This Election Showed Science Really Is Rising!

December 18, 2020 | 12:37 pm
Man holding Science Rising sign on city streetOmari Spears/UCS
Andrew Rosenberg
Former Contributor

Back in January 2020, the scientific community (like much of the country) was gearing up for “the most important election of our lifetime.” Building off the successes from the 2018 midterms, Science Rising was ready to mobilize people to fight for science, equity, and justice by focusing on increasing STEM student voter turnout. Of course, civic engagement and voter turnout this year looked much different than we were envisioning. But our network of science organizations and students across the country embraced new and creative ways to make sure that their communities and campuses were registered, had the information they needed in order to vote safely, and were able to turn out in record numbers across the country.

From writing op-eds about the intersection of science and justice, to virtual debate watch parties, to training STEM students on voter registration, it has been inspiring to see how many people have stepped up to prove that science IS rising, and that science is an integral part of our democracy. Here is how students, scientists, and science supporters around the country chose to “rise and science” in 2020:

We mobilized

  • Through the Science Rising TurboVote tool, we assisted more than 2200 people with voter registration and requesting a mail-in ballot.
  • In close collaboration SACNAS, we created the Science Rising Challenge to increase STEM voter registration and turnout. This Challenge outlines key actions for participating in our democracy, including registering and making a plan to vote (if eligible) and guidance on how to organize or complete other nonpartisan civic engagement activities. More than 75 people completed multiple challenge activities.
  • Jointly with Scholars Strategy Network, we created a 3-part faculty guide to student voting for faculty to integrate voter registration and civic engagement into their classrooms.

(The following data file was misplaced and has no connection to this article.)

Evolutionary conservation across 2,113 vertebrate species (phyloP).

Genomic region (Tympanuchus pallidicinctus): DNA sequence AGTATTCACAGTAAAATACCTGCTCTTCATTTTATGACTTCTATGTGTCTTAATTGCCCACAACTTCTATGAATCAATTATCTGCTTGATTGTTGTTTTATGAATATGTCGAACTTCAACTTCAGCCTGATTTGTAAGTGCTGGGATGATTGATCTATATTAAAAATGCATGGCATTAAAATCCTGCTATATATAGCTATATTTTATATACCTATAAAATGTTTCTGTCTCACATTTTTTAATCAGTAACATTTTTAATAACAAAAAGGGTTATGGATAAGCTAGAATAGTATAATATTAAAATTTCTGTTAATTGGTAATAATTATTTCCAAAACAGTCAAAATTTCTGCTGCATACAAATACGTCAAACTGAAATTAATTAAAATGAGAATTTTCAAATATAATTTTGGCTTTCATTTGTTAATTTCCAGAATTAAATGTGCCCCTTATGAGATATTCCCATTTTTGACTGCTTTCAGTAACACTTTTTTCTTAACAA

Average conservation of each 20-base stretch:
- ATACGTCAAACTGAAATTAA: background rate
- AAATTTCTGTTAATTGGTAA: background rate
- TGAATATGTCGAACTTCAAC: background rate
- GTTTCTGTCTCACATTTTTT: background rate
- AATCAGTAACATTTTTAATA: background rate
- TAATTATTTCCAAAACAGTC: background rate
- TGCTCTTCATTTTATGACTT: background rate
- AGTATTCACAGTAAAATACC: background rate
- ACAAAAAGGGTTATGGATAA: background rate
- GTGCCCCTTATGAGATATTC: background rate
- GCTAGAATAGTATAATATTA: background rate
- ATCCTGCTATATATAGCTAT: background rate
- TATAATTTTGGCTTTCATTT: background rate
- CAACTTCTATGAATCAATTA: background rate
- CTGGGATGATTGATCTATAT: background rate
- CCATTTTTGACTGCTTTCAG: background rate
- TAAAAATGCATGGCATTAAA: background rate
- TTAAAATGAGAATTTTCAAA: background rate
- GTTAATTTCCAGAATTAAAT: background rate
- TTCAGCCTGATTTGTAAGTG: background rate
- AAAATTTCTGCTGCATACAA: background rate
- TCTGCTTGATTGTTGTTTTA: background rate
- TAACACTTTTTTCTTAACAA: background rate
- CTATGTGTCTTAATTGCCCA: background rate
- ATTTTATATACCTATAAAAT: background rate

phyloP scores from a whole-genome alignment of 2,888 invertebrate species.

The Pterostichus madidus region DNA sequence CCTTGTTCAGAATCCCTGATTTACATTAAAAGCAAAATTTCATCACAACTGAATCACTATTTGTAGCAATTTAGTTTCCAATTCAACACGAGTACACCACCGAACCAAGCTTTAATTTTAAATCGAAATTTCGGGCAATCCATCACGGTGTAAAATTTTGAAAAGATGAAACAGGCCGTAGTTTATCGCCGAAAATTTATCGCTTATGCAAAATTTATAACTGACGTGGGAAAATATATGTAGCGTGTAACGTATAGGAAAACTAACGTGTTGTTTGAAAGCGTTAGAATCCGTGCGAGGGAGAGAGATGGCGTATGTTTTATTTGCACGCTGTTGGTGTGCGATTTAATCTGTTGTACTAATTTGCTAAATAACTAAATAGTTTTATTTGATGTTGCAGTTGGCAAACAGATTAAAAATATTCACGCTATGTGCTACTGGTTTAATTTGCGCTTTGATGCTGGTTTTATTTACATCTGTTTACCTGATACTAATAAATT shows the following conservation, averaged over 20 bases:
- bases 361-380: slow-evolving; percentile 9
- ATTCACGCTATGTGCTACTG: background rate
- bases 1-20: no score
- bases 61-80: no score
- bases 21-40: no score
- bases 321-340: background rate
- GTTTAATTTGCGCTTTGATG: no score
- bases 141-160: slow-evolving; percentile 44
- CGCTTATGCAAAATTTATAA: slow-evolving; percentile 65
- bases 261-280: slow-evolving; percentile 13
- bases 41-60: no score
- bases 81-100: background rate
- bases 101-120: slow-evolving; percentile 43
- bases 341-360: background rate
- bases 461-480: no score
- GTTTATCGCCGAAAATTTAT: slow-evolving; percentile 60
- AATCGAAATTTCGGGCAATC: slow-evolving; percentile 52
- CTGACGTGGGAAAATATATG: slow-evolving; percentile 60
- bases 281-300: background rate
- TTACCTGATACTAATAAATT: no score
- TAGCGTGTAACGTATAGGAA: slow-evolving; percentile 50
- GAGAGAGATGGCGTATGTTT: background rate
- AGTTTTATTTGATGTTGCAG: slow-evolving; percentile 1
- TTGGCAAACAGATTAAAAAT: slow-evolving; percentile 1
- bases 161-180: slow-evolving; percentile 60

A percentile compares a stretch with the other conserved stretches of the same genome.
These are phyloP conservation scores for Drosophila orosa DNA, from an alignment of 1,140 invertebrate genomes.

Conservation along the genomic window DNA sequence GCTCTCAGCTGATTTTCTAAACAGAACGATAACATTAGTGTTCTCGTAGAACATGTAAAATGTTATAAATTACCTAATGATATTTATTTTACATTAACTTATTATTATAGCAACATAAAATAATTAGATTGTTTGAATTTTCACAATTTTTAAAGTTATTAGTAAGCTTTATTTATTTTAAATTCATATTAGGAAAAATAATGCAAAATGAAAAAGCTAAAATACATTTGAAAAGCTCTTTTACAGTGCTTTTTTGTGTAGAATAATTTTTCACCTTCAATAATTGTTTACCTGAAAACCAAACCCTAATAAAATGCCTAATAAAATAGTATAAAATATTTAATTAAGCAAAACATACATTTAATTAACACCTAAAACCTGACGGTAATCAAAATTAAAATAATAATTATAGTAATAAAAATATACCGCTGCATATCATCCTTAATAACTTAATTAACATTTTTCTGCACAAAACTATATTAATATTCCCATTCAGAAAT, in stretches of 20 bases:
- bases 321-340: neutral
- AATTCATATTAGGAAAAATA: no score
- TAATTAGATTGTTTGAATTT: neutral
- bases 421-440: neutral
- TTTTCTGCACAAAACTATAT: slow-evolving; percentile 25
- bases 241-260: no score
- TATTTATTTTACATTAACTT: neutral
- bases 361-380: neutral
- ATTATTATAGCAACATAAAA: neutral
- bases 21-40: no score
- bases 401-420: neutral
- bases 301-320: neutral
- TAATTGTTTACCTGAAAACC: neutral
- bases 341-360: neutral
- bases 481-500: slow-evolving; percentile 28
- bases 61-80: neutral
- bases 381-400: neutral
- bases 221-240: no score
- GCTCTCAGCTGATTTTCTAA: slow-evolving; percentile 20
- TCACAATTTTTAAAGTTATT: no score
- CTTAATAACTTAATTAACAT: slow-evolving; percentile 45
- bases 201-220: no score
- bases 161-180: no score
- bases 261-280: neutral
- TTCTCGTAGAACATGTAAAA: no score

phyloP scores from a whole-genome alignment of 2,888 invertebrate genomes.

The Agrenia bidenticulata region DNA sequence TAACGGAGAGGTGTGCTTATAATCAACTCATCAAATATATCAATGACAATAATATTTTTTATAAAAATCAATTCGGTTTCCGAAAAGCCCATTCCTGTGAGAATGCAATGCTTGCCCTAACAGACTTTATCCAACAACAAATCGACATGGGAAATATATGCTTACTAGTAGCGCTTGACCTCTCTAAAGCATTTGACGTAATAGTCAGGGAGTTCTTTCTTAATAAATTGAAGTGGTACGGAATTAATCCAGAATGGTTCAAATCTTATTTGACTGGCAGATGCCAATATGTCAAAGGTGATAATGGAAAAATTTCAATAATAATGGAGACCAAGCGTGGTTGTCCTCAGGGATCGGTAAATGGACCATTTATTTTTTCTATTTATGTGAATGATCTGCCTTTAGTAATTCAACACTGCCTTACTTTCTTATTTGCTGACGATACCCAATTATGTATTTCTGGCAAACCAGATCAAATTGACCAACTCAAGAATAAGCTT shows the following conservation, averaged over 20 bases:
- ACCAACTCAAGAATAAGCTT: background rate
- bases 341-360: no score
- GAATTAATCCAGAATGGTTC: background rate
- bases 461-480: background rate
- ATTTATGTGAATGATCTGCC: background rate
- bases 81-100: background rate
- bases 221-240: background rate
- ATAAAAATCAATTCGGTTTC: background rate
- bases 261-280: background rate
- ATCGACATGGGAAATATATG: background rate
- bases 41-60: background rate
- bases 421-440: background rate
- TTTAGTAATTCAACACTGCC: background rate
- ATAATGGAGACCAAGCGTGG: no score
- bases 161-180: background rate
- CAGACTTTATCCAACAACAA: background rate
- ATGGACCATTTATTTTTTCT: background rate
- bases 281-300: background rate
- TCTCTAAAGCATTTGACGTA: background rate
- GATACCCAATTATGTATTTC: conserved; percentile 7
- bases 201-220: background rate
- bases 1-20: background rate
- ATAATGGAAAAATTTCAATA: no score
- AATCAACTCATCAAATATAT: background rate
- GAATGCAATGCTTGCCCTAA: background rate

We strengthened the science advocacy movement

  • Our network was made up of 21 coalition and organizing partners who contributed to strategies and ideas for resources, and shared tools and messaging on how to safely get out the vote
  • With Sister, we published 9 advocacy stories by women in STEM, in order to amplify new voices and build the narrative around what science advocacy looks like.
  • We raised the profile of the issue of increasing STEM student voter turnout. This was not an issue getting traction before Science Rising came on the scene. Sonia Zarate, president of SACNAS and a key partner for the Science Rising Challenge, even brought it up in her introductory remarks for their national conference:

“Although science is bipartisan, communities are facing very real disproportionate threats as a result of the denial of climate science, the dismantling of government institutions and policies that uphold scientific principles, and the outright attack on the identities that make up our membership. To put it bluntly, the future of STEM hangs in the balance of this election. Historically, STEM majors have been the least likely to vote. But that must stop right now. If you have the right to vote, it is your responsibility as a scientist to do so. With the election only two weeks away, we must each commit to make our voices heard through our votes, and if need be, through dissent.”